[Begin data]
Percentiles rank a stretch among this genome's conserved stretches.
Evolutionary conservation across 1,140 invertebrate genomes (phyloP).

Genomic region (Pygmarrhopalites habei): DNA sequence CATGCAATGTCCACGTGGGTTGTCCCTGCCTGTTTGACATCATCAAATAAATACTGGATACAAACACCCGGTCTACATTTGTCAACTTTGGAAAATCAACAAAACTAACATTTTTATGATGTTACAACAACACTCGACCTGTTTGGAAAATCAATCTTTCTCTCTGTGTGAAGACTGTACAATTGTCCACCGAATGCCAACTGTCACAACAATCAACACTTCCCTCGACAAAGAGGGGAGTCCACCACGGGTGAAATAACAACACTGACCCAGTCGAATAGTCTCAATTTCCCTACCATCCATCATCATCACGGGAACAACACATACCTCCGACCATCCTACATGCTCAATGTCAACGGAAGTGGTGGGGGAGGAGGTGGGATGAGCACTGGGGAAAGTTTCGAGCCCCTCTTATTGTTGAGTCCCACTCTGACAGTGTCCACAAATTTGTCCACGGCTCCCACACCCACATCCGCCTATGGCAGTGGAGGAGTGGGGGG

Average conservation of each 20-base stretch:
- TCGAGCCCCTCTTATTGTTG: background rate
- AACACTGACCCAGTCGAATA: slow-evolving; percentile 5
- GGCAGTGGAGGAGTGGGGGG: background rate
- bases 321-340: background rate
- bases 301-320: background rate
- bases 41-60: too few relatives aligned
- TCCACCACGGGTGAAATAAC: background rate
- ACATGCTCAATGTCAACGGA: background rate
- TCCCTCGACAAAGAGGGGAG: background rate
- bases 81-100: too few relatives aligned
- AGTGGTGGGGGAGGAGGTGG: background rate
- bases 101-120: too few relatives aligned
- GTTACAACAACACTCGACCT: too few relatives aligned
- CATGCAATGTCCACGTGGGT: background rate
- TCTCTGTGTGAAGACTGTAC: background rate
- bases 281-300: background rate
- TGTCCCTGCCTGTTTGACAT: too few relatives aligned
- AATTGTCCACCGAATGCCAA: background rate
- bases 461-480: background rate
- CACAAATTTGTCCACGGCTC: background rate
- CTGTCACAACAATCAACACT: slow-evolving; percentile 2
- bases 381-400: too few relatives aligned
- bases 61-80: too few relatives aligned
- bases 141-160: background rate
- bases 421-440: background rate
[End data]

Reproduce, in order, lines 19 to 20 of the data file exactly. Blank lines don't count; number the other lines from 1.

- TCTCTGTGTGAAGACTGTAC: background rate
- bases 281-300: background rate